Playing for a Better Memory
In response to the shelter-in-place restricting millions of people from pursuing outside leisure activities, there has been an increase in home entertainment systems, particularly video games and consoles. While video games are primarily seen as a source of entertainment only for younger people, they can also be of value to older populations stuck at home. Video games engage a person’s cognitive function and can often involve active forms of learning in a variety of situations. As a result, playing video games as an adult can have the potential to prevent or mitigate the effects of cognitive decline.
According to the CDC, cognitive decline or impairment can be described by having trouble remembering, learning new things, concentrating, or making decisions that affect everyday life. More severe forms can lead to losing the ability to live independently because of the inability to understand the meaning of something or to communicate properly. In the US, there are more than 16 million people living with cognitive impairment, and the adult population is continuing to grow. This will lead to an increase in the need for social and health services because more people are unable to adequately care for themselves.
In order to address this growing issue, it is important to find ways to mitigate or even prevent the effects of cognitive impairment as much as possible. Existing recommendations include performing consistent exercise, maintaining good-quality sleep, and having social interactions. However, playing video games offers a different and additional approach that can stimulate the brain and its memory while also allowing people to have fun.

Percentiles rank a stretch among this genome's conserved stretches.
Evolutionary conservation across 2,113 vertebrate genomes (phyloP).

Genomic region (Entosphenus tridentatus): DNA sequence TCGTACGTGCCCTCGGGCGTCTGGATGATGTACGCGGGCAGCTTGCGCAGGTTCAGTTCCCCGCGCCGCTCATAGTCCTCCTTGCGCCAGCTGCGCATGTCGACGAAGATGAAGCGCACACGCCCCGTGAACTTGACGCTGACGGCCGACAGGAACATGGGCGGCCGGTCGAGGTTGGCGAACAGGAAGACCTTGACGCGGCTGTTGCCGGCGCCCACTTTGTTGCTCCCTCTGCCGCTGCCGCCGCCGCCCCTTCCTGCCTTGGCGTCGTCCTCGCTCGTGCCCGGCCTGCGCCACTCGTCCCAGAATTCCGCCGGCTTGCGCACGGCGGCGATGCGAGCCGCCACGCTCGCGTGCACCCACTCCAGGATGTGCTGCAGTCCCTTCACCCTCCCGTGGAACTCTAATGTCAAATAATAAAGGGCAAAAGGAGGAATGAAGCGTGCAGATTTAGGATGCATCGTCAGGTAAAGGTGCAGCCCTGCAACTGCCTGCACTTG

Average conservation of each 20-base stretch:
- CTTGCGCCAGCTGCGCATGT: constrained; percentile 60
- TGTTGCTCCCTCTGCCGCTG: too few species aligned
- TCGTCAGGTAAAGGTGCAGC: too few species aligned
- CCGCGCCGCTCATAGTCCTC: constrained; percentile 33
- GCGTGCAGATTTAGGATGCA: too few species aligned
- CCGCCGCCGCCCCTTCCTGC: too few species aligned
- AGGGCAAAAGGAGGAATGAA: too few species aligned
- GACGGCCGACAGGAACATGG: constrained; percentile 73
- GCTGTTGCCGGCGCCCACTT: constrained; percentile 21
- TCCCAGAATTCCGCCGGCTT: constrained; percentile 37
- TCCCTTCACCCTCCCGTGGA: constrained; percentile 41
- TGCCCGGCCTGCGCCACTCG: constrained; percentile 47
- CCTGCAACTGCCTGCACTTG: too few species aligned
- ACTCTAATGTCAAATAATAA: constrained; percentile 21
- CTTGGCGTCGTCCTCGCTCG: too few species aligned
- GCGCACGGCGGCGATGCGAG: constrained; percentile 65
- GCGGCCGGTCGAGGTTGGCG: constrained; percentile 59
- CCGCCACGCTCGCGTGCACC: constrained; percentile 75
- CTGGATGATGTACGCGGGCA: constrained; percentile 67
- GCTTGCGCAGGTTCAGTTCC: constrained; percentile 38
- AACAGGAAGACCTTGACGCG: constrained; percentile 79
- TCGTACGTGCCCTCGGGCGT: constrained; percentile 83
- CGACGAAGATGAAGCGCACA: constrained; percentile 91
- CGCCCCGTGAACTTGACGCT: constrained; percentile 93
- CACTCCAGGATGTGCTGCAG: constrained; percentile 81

Previous animal studies have shown that providing animals with environmental enrichment modified spaces can help promote neurogenesis and improve performance on memory tasks involving the hippocampus, a structure in the brain that plays a major role in memory and learning. As one ages, the hippocampus naturally begins to lose its structure and function, but the animal studies have revealed that the hippocampus still retains some level of plasticity, a quality of the brain being able to change its connections in response to stimuli. This means that the brain and hippocampus can still be influenced by the environment.
Dr. Silvia Bunge, a professor of psychology at UC Berkeley and at the Helen Wills Neuroscience Institute, published her team’s work studying the connection between improved cognitive function in older adults and higher levels of education. The researchers determined that repeatedly exercising the brain’s plasticity through partaking in challenging, engaging work helped to improve cognitive skills of the subjects over time.
Video games, especially 3-dimensional ones that allow exploration, are made to be engaging, challenging, and immersive so that players can experience and solve problems in a different world. Research done with young adults resulted in data highlighting the ability of video games to improve hippocampal-associated behaviors necessary for cognition. The novel, virtual environment of 3D video games provides a rich plethora of information and stimulation that players can take in and explore, requiring many cognitive processes such as visual, spatial, motivational, attentional, emotion, and critical thinking.
Similarly in a study performed with older individuals ages 60-80, 3D gameplay for 30-45 minutes everyday over a four week period showed improved recognition memory and overall enhanced cognitive health. The findings suggested that being exposed to novel experiences through a rich 3D environment could help improve cognition for everyone, especially those at risk for cognitive decline.
As a result, incorporating 3D video games regularly into one’s schedule can help prevent or reduce declining cognitive health in people of all ages. The act of working the brain in various cognitive ways can promote active learning, exercise neural plasticity, and reinforce healthy brain behavior. Since people can be hindered by situations which require them to stay indoors, video games can provide a virtual and fun way to supplement the existing recommendations for addressing cognitive impairment. As the population continues to age, cognitive decline becomes an issue for everyone. Whether a close family member is affected by it or the overall society is impacted by the costs of resulting healthcare, it is also important to be able to preserve one’s own mental independence and health for as long as possible.